Elliott Gyger is one of Australia’s outstanding composers, known for his wonderful chamber operas Fly Away Peter and Oscar and Lucinda, orchestral works, choral music, chamber music and instrumental and solo works. He is a highly-respected composition teacher at Melbourne Conservatorium of Music, University of Melbourne and author of the book The Music of Nigel Butterley in Wildbird’s Australian Composers series.
Inferno (2013) for solo piano is one of the great Australian piano works. The composer has written about Inferno in the introduction to the score:
Powerful images from Dante’s vision of Hell provide programmatic starting-points for a series of pieces whose internal logic is nonetheless purely musical. The vocabulary imprisons powerfully expressive gestures within tightly controlled structures, creating Lisztean tableaux of virtuosity and damnation influenced by Messiaen, Carter, Ligeti, Birtwistle and other giants of the post-war avant-garde.
The cycle consists of nine Etudes for the nine Circles of Hell, framed by four brief Interludes corresponding to the Rivers of Hell, together with a Prelude and Postlude. Each Etude explores a different subset of the piano’s range, moving gradually downward and alternately expanding and contracting across the cycle. All four Interludes, by contrast, traverse the same harmonic field spanning the entire range of the instrument, as well as the same metrical structure. Another recurring element is the transposition of Dante’s distinctive terza rima (three-line stanzas with interlocking end-rhymes: aba bcb cdc …) onto musical parameters.– Elliott Gyger
Inferno was conceived as a single work, designed to be played in its entirety. However, Gyger shows us in the introduction some possible selected sections of the score for pianists not wanting to play the complete work.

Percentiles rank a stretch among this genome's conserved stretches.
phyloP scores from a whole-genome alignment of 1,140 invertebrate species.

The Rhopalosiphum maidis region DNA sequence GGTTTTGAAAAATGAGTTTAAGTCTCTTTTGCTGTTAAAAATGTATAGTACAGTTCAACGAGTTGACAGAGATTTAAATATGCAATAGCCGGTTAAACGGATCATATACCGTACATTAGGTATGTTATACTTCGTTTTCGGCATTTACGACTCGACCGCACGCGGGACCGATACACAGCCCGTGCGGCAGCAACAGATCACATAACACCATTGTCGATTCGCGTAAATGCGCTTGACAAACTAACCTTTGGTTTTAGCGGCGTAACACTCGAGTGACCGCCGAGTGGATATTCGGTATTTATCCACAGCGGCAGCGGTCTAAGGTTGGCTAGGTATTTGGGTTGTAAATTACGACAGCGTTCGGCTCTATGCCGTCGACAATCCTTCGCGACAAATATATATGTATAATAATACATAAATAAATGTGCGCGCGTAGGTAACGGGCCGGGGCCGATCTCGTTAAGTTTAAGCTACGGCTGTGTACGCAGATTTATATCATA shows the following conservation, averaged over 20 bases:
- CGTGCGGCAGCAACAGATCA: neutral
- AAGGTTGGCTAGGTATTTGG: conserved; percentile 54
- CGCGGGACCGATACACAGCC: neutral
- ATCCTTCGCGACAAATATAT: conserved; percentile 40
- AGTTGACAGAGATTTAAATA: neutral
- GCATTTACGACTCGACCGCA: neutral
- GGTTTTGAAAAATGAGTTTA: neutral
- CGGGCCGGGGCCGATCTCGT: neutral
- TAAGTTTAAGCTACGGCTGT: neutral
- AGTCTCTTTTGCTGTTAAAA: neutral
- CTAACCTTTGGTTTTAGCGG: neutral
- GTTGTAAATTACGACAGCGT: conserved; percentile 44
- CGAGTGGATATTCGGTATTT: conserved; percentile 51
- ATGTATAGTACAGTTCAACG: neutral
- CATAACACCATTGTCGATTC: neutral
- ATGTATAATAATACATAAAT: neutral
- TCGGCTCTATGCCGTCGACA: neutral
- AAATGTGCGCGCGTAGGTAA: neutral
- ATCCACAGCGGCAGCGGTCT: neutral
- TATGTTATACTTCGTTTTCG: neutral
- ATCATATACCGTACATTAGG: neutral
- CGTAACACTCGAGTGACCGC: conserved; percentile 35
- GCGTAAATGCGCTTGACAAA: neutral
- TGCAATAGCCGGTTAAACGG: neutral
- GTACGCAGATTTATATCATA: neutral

A recording of this work is available on Inferno: The piano music of Elliott Gyger (MD3376; 2014) an album recorded on the Move Records label by pianist Michael Kieran Harvey.
Precipice (2010) for oboe and piano was commissioned as part of the celebrations for the 100th anniversary of the Sydney Conservatorium of Music. The composer has written in the introduction to the score:
A pièce de concours denotes a work for solo instrument and piano, intended as a test piece for advanced students. It typically includes opportunities for slow, expressive playing, demonstrating the player’s control of tone quality and phrasing, as well as rapid, agile passages to display technical facility. The term sometimes carries connotations of musical slightness – but there are certainly counterexamples, among them Debussy’s celebrated Première Rhapsodie for clarinet and piano.
Precipice takes the idea of the pièce de concours as its starting point, but arranges its various components into an unexpectedly dark narrative. In addition to its topographical meaning, there is a less common definition of “precipice” as a precarious state or situation of great peril: connotations of danger and excessive speed (as in the adjective “precipitous”) are also relevant to the mood of the work. The oboe here is intrinsically a plaintive, lyrical instrument — agility is attainable but doesn’t come naturally, and always seems vulnerable to collapse.– Elliott Gyger
Precipice has two movements: “At the edge” and “After the fall.” This publication comes with a main score for the pianist and a separate part for the oboist.
Wildbird is pleased to announce that these two scores can be ordered online: Inferno $45.00 plus postage, and Precipice $29.95 plus postage. Scores will also be available to purchase from the Australian Music Centre.